The big borrowers
If you're wondering where the epicentre of the global financial crisis might be in 2009, I suggest you look somewhere east of the Danube.
Today's 24.5bn euro ($31bn; £21.8bn) joint rescue package for Central and Eastern European banks shows that the dire figures coming out of the region are starting to focus minds. But this is just the beginning.
Why are these economies in a particularly painful bind? Well, you knew that big borrower nations like America and the UK were hit first by the credit crunch. As I discussed recently, countries that relied on exporting to the rest of the world are now also being thumped.
The very bad news for the Central and Eastern European economies is that over the past few years they've been big borrowers and big exporters. Now they're suffering the worst of both.
You might think that "horrendous" is a rather emotive term for an economist. But it's the only word that comes to mind when you look at the figures. Until very recently, exports accounted for 80-90% of GDP in the Czech Republic, Hungary and Slovakia.
Meanwhile, US and British borrowing in the lead-up to this crisis was chicken feed compared to what these countries were hoovering up, relative to the size of their economies.
I've brought together the most striking figures in a chart (see below).These are the IMF's figures for net capital inflows in 2007 as a share of GDP.
I must confess that I was astonished to see that Bulgaria sucked in flows worth nearly 40% of GDP in 2007. America wasn't the only place where you had very risky imbalances hiding in plain sight. Trust me, there are plenty more where that came from, and I'm leaving out the likes of Tajikistan and Ukraine - they're a subject for another day.
As Graham Turner of GFC Economics points out, these inflows are far larger than anything seen in the lead-up to the Asian financial crisis of 1997-8. Thailand had net inflows of just under 11% of GDP in 1996, the year before its currency peg collapsed and investors in emerging markets started running for the door.
European governments last week called for a doubling of the IMF's lending resources to £500bn, in the hope that a lot of that money might find its way to the likes of Romania and Bulgaria.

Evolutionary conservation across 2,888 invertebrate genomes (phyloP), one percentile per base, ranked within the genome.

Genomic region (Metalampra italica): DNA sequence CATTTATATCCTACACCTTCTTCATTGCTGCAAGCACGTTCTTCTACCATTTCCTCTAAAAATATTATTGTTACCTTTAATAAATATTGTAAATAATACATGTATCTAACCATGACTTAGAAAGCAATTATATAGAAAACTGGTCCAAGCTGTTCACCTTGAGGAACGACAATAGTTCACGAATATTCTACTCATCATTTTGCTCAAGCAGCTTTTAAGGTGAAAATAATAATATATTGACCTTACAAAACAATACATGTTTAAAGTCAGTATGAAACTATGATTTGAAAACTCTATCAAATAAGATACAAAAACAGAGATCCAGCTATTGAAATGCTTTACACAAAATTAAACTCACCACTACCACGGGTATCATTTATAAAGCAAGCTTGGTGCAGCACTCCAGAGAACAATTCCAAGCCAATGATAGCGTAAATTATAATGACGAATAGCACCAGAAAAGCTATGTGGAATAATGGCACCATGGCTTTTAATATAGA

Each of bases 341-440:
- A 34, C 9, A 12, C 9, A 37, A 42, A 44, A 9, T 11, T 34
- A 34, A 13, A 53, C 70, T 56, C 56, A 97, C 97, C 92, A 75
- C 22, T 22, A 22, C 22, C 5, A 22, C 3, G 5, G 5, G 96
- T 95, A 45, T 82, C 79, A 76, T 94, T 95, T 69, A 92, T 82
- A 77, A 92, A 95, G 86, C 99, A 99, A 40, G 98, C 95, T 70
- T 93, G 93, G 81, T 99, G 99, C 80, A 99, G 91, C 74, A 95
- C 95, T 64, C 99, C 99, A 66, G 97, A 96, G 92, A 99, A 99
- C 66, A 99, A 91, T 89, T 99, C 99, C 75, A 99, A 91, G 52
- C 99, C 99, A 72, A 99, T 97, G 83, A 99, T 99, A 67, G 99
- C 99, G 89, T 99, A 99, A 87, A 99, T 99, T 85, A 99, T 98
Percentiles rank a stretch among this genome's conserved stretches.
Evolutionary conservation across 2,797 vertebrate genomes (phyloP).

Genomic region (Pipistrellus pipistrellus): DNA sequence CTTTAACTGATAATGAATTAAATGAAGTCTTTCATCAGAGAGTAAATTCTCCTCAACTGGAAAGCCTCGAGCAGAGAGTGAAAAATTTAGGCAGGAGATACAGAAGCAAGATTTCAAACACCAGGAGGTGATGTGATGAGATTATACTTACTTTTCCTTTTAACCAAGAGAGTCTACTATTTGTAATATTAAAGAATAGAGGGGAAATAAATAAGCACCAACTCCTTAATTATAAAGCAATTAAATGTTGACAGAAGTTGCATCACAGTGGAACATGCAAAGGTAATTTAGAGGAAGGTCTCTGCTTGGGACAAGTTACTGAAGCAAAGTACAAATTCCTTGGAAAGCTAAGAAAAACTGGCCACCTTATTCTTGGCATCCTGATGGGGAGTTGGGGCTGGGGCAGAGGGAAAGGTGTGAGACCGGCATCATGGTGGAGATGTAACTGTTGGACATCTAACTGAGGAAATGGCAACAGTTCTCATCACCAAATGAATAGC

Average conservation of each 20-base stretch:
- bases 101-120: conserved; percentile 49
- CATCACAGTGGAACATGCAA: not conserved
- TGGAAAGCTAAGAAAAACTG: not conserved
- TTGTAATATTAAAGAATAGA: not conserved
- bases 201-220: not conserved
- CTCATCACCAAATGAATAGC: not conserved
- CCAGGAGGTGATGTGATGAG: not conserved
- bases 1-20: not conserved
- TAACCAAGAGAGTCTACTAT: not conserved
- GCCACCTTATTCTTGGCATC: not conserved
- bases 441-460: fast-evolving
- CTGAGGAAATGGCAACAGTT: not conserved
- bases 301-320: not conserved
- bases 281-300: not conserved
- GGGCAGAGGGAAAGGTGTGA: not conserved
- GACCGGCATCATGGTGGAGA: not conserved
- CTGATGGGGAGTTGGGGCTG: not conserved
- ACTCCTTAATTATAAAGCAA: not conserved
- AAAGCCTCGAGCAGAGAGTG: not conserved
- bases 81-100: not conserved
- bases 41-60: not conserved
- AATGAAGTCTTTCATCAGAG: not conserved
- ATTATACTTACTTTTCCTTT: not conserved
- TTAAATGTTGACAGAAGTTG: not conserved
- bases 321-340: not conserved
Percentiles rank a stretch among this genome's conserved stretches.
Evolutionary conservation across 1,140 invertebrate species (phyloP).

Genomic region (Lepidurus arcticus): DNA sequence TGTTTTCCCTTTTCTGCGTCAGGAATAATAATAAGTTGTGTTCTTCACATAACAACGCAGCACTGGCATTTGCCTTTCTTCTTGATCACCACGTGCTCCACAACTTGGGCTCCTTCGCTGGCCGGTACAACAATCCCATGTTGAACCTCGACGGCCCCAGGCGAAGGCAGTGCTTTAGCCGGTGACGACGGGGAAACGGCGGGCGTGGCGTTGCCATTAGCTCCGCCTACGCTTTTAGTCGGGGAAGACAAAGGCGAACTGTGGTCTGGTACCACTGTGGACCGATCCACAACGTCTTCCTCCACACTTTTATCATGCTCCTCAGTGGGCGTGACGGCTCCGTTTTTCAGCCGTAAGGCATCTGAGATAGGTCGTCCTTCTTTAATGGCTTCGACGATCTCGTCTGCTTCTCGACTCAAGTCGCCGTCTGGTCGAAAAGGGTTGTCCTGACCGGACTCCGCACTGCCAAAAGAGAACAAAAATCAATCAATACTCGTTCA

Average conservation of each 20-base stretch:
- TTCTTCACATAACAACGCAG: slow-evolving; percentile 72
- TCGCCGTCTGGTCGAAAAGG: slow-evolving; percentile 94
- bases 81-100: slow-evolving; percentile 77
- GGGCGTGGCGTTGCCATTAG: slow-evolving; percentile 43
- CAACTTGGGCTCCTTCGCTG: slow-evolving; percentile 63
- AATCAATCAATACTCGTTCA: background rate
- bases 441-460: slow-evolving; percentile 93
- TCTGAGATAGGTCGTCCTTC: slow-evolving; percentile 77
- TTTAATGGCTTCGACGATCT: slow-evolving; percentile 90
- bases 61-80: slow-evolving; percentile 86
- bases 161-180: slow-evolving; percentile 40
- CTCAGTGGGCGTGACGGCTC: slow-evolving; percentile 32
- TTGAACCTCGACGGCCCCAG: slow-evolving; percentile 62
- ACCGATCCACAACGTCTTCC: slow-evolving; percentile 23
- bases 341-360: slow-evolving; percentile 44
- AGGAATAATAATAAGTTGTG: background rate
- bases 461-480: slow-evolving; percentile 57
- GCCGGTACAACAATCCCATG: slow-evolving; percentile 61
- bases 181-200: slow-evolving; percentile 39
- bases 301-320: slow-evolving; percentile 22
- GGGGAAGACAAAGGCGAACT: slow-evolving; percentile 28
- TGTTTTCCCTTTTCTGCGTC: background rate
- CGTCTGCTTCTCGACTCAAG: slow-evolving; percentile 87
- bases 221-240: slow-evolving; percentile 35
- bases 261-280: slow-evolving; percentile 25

But there's no getting around the fact that many of the economies in trouble are in the European Union. This Sunday's special European summit in Brussels will be an opportunity for the likes of Germany and France to declare their solidarity with the East.
So far, solidarity has been in fairly short supply. Czech officials were understandably outraged earlier this month by the French President Nicolas Sarkozy unveiling support for French car makers which was dependent on keeping French plants open - and appearing to suggest they close their Czech plants down instead. Not a lot of fraternité there.
Though all have been under pressure in the foreign exchange markets, not every country is in the same straits.
Poland and the Czech Republic, while poorly, are in better shape than most of their neighbours. Slovakia and Slovenia also face a hard slog, but at least they are in the euro.
They don't have the problems of Romania or Hungary - where a large chunk of the population, incredibly, now has mortgages denominated in Swiss francs. (I guess it seemed like a good idea at the time, much as 125% mortgages seemed to make sense in Britain in early 2007.)
The situation for the Baltic economies is dire, too (sorry, it's a long list). A few weeks ago Latvia officially became the first country in this crisis to have seen a 10% drop in GDP.
The Baltics are all pegged to the euro. Some say they should go ahead and join - which would at least give them the benefit of lower rates and stop the one-way bet to the speculators who think the pegs will break.
Riding out the storm inside the eurozone is no quick fix. Ask Spain. But if you're on the edge of a full-blown current account crisis from the drying up of capital flows, being outside the euro won't be comfortable either.
Whichever way they go, many of these countries are going to need support from EU and other multilateral institutions but also, probably, individual countries (several of whom, like Austria, have discovered their banks have a lot vested in the East).
Eurozone economies may have to rely on that kind of bilateral help: the Maastricht Treaty explicitly forbids bailouts among euro members.
For EU members that are outside the euro, there are some funds available: the pool of available European Community assistance was doubled to 25bn euro ($31.6bn; £22.3bn) recently when the EU joined an IMF support package for Hungary and Latvia. But that's pretty small change compared to the scale of the problem. Knee-deep in bank bailouts, Western European governments will hardly relish the job of explaining to voters why they should bail out profligate East Europeans as well. But they didn't want to bail out the banks either.